Kenrokuen is one of the three most famous gardens in Japan, alongside Okayama Korakuen in Okayama City, Okayama Prefecture, and Mito Kairakuen in Mito City, Ibaraki Prefecture. As one of the most famous highlights of Ishikawa Prefecture, Kenrokuen has been designated a national special place of scenic beauty. As a prominent garden exclusively for the pleasure of daimyo (feudal lords) during the Edo Period (1600/1603-1868), Kenrokuen was created over a prolonged period of time by successive lords of the Kaga domain, and offers picturesque scenery all year round. It is a must-see tourist attraction when visiting Ishikawa Prefecture.
Kenrokuen adopts the "Kaiyu-style" — a type of garden where circulating paths are provided for appreciating features representing lakes, mountains, pavilions, and teahouses, and allowing visitors to stop by whichever one of these they choose in order to enjoy it more. The name "Kenrokuen" (literally "To have all six") comes from the Chinese Song Dynasty poet, Li Guei-nui, who wrote in his "Famous Gardens of Luoyang" about significant gardens in the city of Luoyang at the end of the eleventh century. His descriptions say that these gardens had six contrasting features: "spaciousness" versus "privacy," "artifice" versus "antiquity," "watercourses," versus "panoramas." Kenrokuen has received the highest rating of three stars in the Michelin Green Guide Japan, and is a popular tourist destination even attracting many visitors from abroad.
At Kenrokuen, visitors can enjoy beautiful seasonal scenery such as cherry blossoms in spring, fresh greenery in early summer, autumn leaves in fall, and "Yuki-tsuri" trees (trees protected from snow) in winter. The park has been selected as one of the 100 best cherry blossom viewing spots, and there are many vantage points within the park where visitors can appreciate the cherry blossoms in all their glory, such as Sakuragaoka and Renchimon-dori. The "Kenrokuen Chrysanthemum Cherry Tree," a rare variety with more than 300 petals on each flower, is a particularly impressive sight to behold. In winter, visitors can catch a firsthand glimpse of "Yuki-tsuri," a technique to preserve trees and shrubs from heavy snow. A rope is suspended from a pole in the center of the tree and stretched taut from the branches in a radial pattern, making it appear as though the tree is holding an umbrella, thus creating yet another poetic feature of Kenrokuen Garden — but this time exclusive to winter. The yuki-tsuri of the Karasaki Pine Tree, which boasts the largest branches in the park, is particularly spectacular.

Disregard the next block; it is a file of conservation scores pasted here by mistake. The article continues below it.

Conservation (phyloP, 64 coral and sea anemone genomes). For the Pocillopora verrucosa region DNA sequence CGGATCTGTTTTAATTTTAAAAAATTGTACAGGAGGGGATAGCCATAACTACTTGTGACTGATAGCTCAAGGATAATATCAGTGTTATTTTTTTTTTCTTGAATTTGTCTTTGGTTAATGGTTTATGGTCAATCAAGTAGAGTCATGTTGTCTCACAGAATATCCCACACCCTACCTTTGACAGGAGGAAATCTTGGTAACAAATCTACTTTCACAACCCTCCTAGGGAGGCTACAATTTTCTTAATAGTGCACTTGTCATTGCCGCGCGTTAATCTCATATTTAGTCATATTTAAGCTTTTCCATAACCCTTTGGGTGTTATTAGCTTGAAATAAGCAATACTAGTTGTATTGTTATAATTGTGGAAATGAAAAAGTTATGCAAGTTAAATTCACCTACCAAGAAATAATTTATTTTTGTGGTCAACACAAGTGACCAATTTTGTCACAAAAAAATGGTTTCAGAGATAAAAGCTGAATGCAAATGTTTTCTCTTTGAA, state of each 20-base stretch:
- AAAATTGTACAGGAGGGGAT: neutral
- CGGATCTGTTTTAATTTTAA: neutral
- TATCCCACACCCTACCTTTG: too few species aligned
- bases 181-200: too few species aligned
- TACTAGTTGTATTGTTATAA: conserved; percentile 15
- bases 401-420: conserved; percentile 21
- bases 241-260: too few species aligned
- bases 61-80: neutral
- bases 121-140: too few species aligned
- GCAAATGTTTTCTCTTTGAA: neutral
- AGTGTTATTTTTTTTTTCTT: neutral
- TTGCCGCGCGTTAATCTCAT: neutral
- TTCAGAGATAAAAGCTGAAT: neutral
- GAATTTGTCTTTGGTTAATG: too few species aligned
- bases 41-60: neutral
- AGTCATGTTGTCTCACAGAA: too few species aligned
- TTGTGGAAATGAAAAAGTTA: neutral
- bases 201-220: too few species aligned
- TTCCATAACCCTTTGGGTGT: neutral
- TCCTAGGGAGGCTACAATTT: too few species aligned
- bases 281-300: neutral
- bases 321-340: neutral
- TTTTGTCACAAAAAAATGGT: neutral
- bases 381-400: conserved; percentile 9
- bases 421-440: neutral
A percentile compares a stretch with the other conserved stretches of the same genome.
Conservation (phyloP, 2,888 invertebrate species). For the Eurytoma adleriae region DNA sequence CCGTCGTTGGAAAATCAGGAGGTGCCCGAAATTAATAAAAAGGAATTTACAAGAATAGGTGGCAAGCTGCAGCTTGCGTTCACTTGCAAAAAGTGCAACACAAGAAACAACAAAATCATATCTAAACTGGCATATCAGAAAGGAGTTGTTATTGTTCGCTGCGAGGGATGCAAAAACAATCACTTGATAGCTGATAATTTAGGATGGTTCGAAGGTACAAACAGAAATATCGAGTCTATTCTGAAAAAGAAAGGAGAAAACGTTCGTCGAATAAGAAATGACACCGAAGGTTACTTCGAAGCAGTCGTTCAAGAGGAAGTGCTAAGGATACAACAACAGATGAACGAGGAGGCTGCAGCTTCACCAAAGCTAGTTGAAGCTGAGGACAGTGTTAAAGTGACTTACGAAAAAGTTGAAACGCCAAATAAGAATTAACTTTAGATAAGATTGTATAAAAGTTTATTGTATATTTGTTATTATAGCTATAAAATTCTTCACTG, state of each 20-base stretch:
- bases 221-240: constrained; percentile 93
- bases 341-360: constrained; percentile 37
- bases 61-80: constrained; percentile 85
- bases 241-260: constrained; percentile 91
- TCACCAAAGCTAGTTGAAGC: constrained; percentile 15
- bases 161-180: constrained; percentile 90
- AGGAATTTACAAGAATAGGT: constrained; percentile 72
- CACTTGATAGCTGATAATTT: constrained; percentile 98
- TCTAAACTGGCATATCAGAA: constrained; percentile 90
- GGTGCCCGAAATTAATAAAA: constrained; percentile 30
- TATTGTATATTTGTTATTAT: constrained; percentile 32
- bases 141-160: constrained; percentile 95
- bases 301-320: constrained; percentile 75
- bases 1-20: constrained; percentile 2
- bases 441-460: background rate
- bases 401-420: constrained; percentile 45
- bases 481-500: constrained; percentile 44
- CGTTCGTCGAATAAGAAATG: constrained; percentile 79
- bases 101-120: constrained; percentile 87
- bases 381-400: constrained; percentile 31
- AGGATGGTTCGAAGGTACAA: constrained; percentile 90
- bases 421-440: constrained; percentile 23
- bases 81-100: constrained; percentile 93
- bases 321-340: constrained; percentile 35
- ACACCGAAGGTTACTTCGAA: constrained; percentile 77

There are many restaurants and souvenir shops in Kenrokuen, where you can savor dishes unique to Ishikawa Prefecture, such as the local delicacy, jibu-ni (stewed vegetables), and soft-serve ice cream made with gold leaf. Visitors can also appreciate the beautiful scenery of the garden while enjoying authentic Japanese treats, such as green tea and dumplings. The "Kenroku dango" available at the Izuze Tea House in the center of the garden are homemade dumplings lovingly made using a method that has remained unchanged for 140 years. Relish the beautiful view of Kenrokuen while enjoying this dango among other sweet treats.
Getting there and around
■From Kanazawa Station, take the Hokuriku Railroad bus to Kenrokuen-shita bus stop (about 15 minutes).
■From Kanazawa Station, take the Hokuriku Railroad Kanazawa Castle Town Tour Bus to Kenrokuen-shita bus stop (about 15 minutes).
Kenrokuen is around a 10-minute taxi ride from Kanazawa Station.